Nolte's next few pictures were low-profile, but in 2002 he received strong notices for his leading role in Neil Jordan's "The Good Thief," playing an aging gambler plotting one last heist on the French Riviera. The night of the film's premiere at the San Sebastian Film Festival, the actor made headline news - not because of his latest project, however. Nolte was arrested that night in Malibu for driving under the influence of drugs and alcohol. His infamous mug shot circulated like wildfire throughout the media. Unfortunately the photo of Nolte with his rumpled Hawaiian shirt, rats' nest hair, and vacant eyes overshadowed "The Good Thief" and reduced the undeniably talented actor to the butt of jokes. Not surprisingly, Nolte checked into a rehab facility in Connecticut before making an ambitious return to the big screen in the expected blockbuster "Hulk" (2003), which fizzled. He began to regain his reputation with a small role as a UN peacekeeper in 2004's powerful, critically-acclaimed "Hotel Rwanda" (2004), and as part of the film's cast, was nominated for his first SAG award.

Nolte's own personal journey was probably at the heart of his decision to star in "Peaceful Warrior" (2006), a story of spiritual mentoring based on the classic tome The Way of the Peaceful Warrior, but the film was panned for its heavy handedness and Nolte's personal image detracting from the film's message. While awaiting the delayed release of Nolte's next film, "Mysteries of Pittsburgh" (2007) in the fall of 2007, Nolte's personal life hit the headlines once again. This time he was congratulated for becoming a second time father at the age of 66. Nolte's other offspring, Brawley, a son from his third marriage, was a promising actor who had appeared alongside Mel Gibson in the film "Ransom" (1996). Meanwhile, Nolte co-starred in the action comedy, "Tropic Thunder" (2008), which depicted a group of prima donna actors (Ben Stiller, Jack Black and Robert Downey, Jr.) left in the jungles of Vietnam for an all-too-real taste of war. After turns in "Cats & Dogs: The Revenge of Kitty Galore" (2010) and the much-maligned remake of "Arthur" (2011), Nolte earned critical praise for his role as a formerly abusive father whose two estranged brothers enter a mixed martial arts tournament in "Warrior" (2011). Nolte's powerful performance earned widespread praise and put the actor back into the public's good graces thanks to a nomination for Best Supporting Actor at the 2012 Academy Awards.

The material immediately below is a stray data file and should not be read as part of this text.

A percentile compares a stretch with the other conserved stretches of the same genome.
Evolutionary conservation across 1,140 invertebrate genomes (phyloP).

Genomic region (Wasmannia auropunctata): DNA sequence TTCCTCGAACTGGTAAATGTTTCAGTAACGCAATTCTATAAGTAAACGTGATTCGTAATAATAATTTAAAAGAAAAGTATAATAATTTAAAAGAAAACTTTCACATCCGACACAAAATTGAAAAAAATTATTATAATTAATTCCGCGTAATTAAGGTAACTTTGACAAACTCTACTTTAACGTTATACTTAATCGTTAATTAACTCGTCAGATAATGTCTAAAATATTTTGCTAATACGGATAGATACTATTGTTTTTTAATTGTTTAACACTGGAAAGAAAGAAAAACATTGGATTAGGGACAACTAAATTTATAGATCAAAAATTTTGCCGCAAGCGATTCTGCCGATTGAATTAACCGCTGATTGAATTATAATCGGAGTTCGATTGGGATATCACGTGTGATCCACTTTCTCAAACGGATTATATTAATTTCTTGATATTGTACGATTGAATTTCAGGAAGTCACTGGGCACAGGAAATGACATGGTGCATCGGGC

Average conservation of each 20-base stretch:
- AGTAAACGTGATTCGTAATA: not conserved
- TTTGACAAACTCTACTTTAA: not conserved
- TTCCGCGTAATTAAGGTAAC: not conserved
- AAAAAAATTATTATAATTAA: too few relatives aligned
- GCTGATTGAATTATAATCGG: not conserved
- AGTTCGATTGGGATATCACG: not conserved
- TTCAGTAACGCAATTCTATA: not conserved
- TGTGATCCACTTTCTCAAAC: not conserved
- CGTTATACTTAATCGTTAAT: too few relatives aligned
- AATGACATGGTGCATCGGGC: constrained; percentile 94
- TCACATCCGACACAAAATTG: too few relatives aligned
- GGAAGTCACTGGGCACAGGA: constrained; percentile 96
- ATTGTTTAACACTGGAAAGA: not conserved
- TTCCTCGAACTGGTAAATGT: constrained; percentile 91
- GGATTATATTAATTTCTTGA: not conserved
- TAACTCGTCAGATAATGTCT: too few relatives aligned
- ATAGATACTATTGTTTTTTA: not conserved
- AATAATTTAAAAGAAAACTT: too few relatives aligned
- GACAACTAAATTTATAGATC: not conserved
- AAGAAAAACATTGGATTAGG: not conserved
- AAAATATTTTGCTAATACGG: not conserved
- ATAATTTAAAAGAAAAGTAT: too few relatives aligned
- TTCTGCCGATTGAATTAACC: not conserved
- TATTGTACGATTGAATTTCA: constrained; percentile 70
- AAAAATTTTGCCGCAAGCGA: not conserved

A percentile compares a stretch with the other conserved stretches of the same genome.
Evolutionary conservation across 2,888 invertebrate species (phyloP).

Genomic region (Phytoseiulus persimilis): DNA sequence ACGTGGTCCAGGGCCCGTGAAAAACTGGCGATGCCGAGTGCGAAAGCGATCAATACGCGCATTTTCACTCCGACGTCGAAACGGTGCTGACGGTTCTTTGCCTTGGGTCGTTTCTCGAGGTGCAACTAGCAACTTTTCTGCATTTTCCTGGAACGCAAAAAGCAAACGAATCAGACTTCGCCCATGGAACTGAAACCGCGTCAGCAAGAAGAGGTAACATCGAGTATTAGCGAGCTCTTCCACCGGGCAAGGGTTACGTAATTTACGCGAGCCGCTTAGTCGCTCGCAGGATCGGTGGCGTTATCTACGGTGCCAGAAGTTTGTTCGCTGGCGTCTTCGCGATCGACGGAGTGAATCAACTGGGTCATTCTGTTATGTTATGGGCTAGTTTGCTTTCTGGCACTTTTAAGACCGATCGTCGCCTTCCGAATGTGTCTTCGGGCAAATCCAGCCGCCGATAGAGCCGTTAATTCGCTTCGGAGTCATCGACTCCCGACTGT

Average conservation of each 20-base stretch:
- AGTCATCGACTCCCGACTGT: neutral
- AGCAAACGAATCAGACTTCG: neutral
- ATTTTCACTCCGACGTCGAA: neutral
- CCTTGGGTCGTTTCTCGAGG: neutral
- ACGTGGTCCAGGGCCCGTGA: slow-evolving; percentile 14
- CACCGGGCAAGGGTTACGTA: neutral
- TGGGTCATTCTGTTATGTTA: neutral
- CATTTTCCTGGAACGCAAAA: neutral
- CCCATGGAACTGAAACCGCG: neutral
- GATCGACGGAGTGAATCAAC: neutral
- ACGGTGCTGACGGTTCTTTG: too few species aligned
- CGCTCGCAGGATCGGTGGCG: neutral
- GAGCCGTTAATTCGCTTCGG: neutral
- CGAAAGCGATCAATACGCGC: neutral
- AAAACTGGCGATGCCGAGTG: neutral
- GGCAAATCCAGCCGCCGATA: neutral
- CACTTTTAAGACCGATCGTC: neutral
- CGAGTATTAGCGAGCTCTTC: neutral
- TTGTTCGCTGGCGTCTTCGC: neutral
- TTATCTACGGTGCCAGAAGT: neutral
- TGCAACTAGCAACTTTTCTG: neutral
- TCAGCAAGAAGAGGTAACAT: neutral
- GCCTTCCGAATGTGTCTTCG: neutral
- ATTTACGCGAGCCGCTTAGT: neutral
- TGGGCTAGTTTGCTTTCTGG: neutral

Fresh off his acclaimed turn in "Warrior," Nolte returned to television for the first time since "Rich Man, Poor Man" to join the cast of creator David Milch's ensemble drama "Luck" (HBO, 2011-12). An insider's look at the lives of various denizens in and around a Los Angeles area racetrack, "Luck" starred fellow Hollywood icon Dustin Hoffman and featured Nolte as an aging trainer-owner looking to hit the big time with his promising young horse. Created by David Milch and co-produced by Michael Mann (who directed the pilot episode), "Luck" met with exceptional reviews and strong ratings, ensuring it a second season. However, amidst the accolades, concerns and criticism over the deaths of two horses during production threatened to change the fortunes of the show for the worse. When a third thoroughbred died in March 2012, HBO - under siege from outraged animal activism groups - scrapped the planned second season and cancelled the show altogether, shocking many in Hollywood.

VIEW THE FULL BIOGRAPHY

Filmographyclose complete filmography

CAST: (feature film)

1.
2.
 Noah (2014)
3.
 Return to Sender (2014)
4.
5.
 Parker (2013)
7.
 Gangster Squad (2013)
8.
9.
 Zookeeper (2011)
10.
 Arthur (2011)
VIEW THE FULL FILMOGRAPHY

Milestones close milestones

1963:
Auditioned for the Pasadena Playhouse at age 23
:
Moved to Phoenix, AZ when parents separated; took Allen Dutton's photography course at Phoenix College
:
Joined Actors Inner Circle Theatre in Phoenix
1968:
Joined Old Log Theatre in Minneapolis, MN
:
Began modeling for runway and print ads; his face appeared on the Clairol box for several years
1971:
Moved to New York City, appeared at Cafe La Mama
1973:
Moved to Los Angeles to reprise his Phoenix stage performance in William Inge's "The Last Pad" (Inge committed suicide four days before the play's opening night in LA); his performance won him an agent and some film and TV work